In the past month I’ve helped plan, organize and implement four large events for the Muscular Dystrophy Association. That’s right: four in one month. As you can imagine, the PR for these events involved loads of media pitching in a short period of time. As a soon-to-be college grad, I have learned a lot of PR how-tos in the last four years; however, media pitching was not one of them. Yes, I learned how to write a news release, fact sheet and backgrounder, but I hadn’t learned how to communicate properly with the media, pitch an event, or reach reporters. What I thought would be an easy news release, turned into an intimidating task.
I started with the basics: constructing media lists, drafting news releases, fact sheets and backgrounders, and preparing a standard e-mail pitch. Now, all I had to do was e-mail the media kits to the respective newspapers and radio stations. Not so fast. I quickly learned (the hard way) that media pitching is a process.
According to a blog post on UnderstandingMarketing.com, there are ordered steps to follow in the world of media pitching:
1. Create a newsworthy and interesting press release. This will eventually be used as background information for the reporter or editor. The news release should include all information about the event and usable quotes.
2. Write a short e-mail pitch letter telling the story in a conversational manner. Explain the news and why it would benefit their readers or viewers.
3. If the reporter doesn’t respond within 24 hours, call his or her office and have a 30-second pitch with talking points ready. Although you have talking points, don’t rely on those; it’s still important to sound conversational.
4. You will receive one of three answers: a not interested reply, a request for an interview, or a request for more information. If the reporter requests for more information, then you send the news release. According to PublicRelationsIdeas.com, it’s best to send the news release through fax. Avoid broadcast e-mails unless you already have a profound presence in the media market and trusting relationships with the reporters. As for snail-mail, don’t use it unless you have a story that needs a photograph to make it substantial, and if that’s the case, mail the photograph along with the news release.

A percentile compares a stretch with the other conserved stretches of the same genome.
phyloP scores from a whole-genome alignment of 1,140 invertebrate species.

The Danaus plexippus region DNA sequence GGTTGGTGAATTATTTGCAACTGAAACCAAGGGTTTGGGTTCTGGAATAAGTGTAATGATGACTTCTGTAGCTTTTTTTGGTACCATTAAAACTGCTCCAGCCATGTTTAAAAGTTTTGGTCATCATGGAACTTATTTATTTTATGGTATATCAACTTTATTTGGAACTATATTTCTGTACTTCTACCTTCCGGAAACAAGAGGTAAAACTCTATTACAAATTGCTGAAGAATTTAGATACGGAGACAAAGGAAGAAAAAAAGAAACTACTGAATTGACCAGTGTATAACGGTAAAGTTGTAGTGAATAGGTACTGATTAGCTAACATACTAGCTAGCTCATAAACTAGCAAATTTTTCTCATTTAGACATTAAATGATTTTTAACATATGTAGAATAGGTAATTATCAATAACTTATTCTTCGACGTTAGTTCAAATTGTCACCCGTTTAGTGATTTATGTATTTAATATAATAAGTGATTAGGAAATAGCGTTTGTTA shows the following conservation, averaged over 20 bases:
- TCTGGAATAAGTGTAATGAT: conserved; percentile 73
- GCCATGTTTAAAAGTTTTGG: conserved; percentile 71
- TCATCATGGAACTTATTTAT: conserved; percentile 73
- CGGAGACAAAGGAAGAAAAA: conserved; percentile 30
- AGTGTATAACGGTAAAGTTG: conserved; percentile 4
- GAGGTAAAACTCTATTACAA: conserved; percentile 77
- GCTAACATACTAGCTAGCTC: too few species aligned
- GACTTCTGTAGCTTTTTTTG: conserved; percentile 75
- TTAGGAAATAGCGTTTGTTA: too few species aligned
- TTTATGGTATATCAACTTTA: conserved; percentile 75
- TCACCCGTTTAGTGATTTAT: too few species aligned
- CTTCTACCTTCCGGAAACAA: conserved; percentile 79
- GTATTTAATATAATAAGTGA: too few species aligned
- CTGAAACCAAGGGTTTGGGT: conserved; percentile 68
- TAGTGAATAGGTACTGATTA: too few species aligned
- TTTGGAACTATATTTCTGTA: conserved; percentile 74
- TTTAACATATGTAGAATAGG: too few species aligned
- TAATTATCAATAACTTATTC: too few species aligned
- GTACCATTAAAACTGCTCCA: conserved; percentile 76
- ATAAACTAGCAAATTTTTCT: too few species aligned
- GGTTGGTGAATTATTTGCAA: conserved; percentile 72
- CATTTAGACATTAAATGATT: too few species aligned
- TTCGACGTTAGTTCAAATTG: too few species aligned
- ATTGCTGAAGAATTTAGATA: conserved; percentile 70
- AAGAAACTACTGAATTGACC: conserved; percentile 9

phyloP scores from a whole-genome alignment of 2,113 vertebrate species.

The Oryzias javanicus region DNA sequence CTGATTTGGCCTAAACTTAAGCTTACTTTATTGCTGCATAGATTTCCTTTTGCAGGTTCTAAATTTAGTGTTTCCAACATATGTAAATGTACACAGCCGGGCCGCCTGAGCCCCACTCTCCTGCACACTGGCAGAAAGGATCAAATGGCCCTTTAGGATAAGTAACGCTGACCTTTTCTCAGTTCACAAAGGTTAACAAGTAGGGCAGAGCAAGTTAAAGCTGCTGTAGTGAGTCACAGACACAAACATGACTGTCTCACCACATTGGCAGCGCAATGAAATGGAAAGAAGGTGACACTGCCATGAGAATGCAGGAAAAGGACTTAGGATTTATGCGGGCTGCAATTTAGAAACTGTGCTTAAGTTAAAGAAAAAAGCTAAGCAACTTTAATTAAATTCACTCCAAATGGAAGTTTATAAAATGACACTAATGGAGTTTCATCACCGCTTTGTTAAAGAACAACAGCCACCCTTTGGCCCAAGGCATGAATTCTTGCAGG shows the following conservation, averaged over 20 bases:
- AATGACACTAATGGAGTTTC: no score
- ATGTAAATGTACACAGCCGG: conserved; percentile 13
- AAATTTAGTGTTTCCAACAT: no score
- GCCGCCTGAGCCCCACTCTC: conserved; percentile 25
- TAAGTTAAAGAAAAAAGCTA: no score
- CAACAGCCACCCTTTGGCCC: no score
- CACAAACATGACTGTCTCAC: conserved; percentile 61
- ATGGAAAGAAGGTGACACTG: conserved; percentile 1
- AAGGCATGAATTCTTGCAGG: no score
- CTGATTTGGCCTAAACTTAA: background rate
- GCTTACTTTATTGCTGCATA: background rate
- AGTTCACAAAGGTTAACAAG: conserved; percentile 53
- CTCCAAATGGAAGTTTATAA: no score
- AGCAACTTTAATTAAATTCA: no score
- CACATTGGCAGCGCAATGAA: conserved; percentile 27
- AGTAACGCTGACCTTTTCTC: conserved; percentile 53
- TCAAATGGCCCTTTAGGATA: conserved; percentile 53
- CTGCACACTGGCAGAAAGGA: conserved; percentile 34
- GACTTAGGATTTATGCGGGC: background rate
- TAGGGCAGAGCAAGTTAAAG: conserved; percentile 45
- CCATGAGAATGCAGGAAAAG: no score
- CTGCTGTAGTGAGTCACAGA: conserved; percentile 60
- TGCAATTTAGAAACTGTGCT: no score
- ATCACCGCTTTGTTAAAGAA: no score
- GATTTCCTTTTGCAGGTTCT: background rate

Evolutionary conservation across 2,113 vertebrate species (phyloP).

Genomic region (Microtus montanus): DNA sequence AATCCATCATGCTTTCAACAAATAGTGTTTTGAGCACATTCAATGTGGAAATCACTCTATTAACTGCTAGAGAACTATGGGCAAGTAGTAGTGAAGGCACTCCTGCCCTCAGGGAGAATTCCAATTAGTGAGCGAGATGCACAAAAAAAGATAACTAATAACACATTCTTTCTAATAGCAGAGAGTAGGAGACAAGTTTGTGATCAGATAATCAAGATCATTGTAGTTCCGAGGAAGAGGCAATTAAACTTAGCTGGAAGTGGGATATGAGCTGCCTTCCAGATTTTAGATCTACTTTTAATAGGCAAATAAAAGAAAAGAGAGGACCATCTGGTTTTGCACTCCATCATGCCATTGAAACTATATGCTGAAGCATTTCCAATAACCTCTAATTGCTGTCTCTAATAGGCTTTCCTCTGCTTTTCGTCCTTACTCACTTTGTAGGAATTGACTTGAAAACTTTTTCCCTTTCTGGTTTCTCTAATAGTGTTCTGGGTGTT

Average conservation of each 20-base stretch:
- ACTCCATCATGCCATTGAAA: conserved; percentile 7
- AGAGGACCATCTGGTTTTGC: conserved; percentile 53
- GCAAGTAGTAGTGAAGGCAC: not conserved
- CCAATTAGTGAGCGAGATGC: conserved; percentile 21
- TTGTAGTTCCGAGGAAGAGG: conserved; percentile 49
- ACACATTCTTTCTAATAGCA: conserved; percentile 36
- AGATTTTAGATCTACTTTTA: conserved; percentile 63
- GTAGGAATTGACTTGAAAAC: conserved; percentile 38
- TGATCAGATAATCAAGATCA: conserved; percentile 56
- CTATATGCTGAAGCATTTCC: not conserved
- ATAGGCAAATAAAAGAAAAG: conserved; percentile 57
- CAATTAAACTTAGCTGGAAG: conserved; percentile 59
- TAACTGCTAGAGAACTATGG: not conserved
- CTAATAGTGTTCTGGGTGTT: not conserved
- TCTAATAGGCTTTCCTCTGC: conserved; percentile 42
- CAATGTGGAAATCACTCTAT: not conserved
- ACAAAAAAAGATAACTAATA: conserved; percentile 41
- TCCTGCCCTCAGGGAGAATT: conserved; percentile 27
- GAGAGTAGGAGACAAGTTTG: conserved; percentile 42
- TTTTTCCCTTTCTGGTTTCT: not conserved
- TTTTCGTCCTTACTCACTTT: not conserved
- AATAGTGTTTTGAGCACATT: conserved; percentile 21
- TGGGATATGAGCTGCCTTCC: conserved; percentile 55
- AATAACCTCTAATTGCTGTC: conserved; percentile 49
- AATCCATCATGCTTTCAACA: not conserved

5. If you send additional information out or the reporter hasn’t returned your call, follow up with another call a week after the initial e-mail pitch. This time, try to come up with a new twist to your story that could entice the reporter even more. Maybe you have a new interview set up or a development in the story; whatever it is, make your story that much more newsworthy and important.
As I said, I had to learn these rules the hard way. I didn’t think of media pitching as a process; I thought of it as a task. Although it may be a daunting process, if you follow the rules and pitch a newsworthy story, those reporters will be coming to you for their next big article.